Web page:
Senior US official to assess Tibetan refugee issues
DHARAMSALA, Nov 13: The US Under Secretary of State for Civilian Security, Democracy, and Human Rights and also the US Special Coordinator for Tibetan issues, Ms Sarah Sewall who is currently in Nepal as part of her eight-day visit to India and Nepal beginning Nov 9 is scheduled to visit Tibetan communities in both the countries.
In Nepal, in addition to meeting the country’s Prime Minister as well as other senior government officials, Ms Sewall is expected to raise issues pertaining to the status of the Tibetan refugees and Nepal’s harsh policy to deal with them, which international rights groups say is influenced by Beijing.
Nepal, home to around 20,000 refugees, considers Tibet an integral part of China in accordance with its One-China Policy and the Nepalese government in recent years has been suppressing anti-China demonstrations by Tibetans on its soil in exchange for billions of Yuan in financial aid from China in various developmental projects in the impoverished country.
Ms Sewall will also visit the Tibetan settlements in Kathmandu and Pokhara, according to a release by the US State Department.
After her engagements in Nepal, Ms Sewall will arrive in India late this week and visit Dharamsala, the north Indian hill town from where the Tibetan spiritual leader, His Holiness the Dalai Lama and the Central Tibetan Administration (erstwhile known as the Tibetan government-in-exile) are based.
Ms Sewall, who had met the Dalai Lama soon after she took up the position in February will discuss Tibetan refugee issues with the Tibetan officials in Dharamsala and announce a US government aid of $3.2 million for a Tibetan Health System Strengthening Project.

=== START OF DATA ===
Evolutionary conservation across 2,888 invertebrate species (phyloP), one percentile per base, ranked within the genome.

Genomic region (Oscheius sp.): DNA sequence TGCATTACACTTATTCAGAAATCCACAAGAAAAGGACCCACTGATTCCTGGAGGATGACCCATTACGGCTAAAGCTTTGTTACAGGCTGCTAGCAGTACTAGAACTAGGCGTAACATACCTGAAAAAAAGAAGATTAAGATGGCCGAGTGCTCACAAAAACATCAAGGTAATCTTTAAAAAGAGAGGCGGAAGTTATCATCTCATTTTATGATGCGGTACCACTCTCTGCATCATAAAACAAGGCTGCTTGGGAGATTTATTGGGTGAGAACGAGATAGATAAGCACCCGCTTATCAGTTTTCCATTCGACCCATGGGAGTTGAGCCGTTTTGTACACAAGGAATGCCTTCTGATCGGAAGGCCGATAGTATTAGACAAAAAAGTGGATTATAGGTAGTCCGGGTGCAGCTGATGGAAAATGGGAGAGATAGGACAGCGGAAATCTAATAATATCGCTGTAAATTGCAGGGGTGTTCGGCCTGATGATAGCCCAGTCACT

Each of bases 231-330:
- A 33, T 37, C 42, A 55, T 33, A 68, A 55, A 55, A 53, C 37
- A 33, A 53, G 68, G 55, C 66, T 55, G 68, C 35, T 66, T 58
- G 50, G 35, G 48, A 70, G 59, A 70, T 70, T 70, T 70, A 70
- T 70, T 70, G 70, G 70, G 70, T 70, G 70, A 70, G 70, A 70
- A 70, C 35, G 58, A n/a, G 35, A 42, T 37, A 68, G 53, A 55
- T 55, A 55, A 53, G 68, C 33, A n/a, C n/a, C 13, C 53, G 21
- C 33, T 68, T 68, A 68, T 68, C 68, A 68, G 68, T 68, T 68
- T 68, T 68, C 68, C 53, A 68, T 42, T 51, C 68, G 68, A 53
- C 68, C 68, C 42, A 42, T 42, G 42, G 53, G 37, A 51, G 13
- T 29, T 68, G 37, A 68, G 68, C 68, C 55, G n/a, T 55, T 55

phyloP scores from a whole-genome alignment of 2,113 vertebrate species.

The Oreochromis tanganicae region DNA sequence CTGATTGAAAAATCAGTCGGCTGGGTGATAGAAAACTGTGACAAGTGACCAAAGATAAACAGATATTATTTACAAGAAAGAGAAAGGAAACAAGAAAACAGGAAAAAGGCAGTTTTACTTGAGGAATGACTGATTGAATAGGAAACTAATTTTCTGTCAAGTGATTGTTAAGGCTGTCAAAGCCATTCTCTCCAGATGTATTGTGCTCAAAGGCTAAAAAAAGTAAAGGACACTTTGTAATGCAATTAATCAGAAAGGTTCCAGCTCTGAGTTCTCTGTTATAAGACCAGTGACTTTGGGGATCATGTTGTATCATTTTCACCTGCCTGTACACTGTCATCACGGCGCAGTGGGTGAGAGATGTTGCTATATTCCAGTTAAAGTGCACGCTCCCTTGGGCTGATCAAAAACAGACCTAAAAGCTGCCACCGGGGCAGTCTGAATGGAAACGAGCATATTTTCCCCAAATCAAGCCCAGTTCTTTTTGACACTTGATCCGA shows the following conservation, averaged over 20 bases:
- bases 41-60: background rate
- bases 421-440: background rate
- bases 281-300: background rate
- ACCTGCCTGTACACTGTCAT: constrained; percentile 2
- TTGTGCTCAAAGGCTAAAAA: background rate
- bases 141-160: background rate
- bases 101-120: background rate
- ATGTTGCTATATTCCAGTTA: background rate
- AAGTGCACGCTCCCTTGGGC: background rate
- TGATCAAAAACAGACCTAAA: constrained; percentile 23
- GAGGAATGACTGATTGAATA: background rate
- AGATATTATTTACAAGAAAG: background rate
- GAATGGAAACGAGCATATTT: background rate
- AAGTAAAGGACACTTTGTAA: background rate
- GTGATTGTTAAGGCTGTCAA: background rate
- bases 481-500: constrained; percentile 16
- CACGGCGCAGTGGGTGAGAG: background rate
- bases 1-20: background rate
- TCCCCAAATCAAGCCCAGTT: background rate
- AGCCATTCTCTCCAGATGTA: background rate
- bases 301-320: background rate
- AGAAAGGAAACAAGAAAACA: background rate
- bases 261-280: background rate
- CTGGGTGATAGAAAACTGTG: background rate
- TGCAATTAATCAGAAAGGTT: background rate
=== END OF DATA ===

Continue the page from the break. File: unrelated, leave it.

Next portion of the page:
“As the United States Special Coordinator for Tibetan Issues, Under Secretary Sewall will also travel to Dharamsala, India to discuss Tibetan refugee issues. She will announce a new award of $3.2 million for a Tibetan Health System Strengthening Project to universalize access to quality health services, and especially to end preventable child and maternal deaths and create tuberculosis free communities, for Tibetan refugee communities in India and Nepal,” the US State Department’s press release said.
Earlier on September 18, speaking at the House Oversight and Government Reform Subcommittee on National Security, Sewall had announced that she would travel to India and Nepal to meet Tibetans in exile.
“As the Special Coordinator for Tibetan Issues, I work to coordinate U.S. government efforts to promote an end to interference by authorities into the religious affairs of the Tibetan people. In this role, I promote the policy of seeking to assist the preservation of the distinct religious heritage of Tibetans,” she had said.